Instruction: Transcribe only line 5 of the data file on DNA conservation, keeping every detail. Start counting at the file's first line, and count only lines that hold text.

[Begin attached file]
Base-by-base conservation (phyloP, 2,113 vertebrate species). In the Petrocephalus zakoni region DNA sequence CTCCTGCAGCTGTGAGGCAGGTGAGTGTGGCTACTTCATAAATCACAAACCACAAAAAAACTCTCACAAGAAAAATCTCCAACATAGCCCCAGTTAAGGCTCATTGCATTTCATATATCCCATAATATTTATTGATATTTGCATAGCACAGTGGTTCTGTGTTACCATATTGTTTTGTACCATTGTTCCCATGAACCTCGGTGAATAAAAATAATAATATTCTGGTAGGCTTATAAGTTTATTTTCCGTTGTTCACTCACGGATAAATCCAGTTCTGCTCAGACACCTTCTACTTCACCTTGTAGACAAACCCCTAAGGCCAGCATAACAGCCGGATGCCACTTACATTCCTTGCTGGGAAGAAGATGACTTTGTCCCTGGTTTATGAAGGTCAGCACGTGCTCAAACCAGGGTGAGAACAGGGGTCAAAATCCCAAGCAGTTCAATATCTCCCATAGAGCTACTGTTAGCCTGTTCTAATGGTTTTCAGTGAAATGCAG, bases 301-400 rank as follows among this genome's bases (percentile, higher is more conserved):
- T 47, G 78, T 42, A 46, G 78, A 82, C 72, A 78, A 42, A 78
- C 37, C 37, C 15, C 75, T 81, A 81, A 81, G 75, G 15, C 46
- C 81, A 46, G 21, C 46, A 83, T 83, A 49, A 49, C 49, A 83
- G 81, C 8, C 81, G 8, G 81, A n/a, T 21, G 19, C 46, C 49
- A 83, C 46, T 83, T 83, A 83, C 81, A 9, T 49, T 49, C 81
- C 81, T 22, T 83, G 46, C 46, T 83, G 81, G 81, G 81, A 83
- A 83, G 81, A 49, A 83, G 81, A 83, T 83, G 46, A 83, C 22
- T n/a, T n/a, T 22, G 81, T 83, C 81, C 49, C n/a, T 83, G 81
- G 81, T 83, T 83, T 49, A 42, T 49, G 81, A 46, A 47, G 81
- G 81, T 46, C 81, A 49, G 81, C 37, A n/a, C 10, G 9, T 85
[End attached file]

- G 81, C 8, C 81, G 8, G 81, A n/a, T 21, G 19, C 46, C 49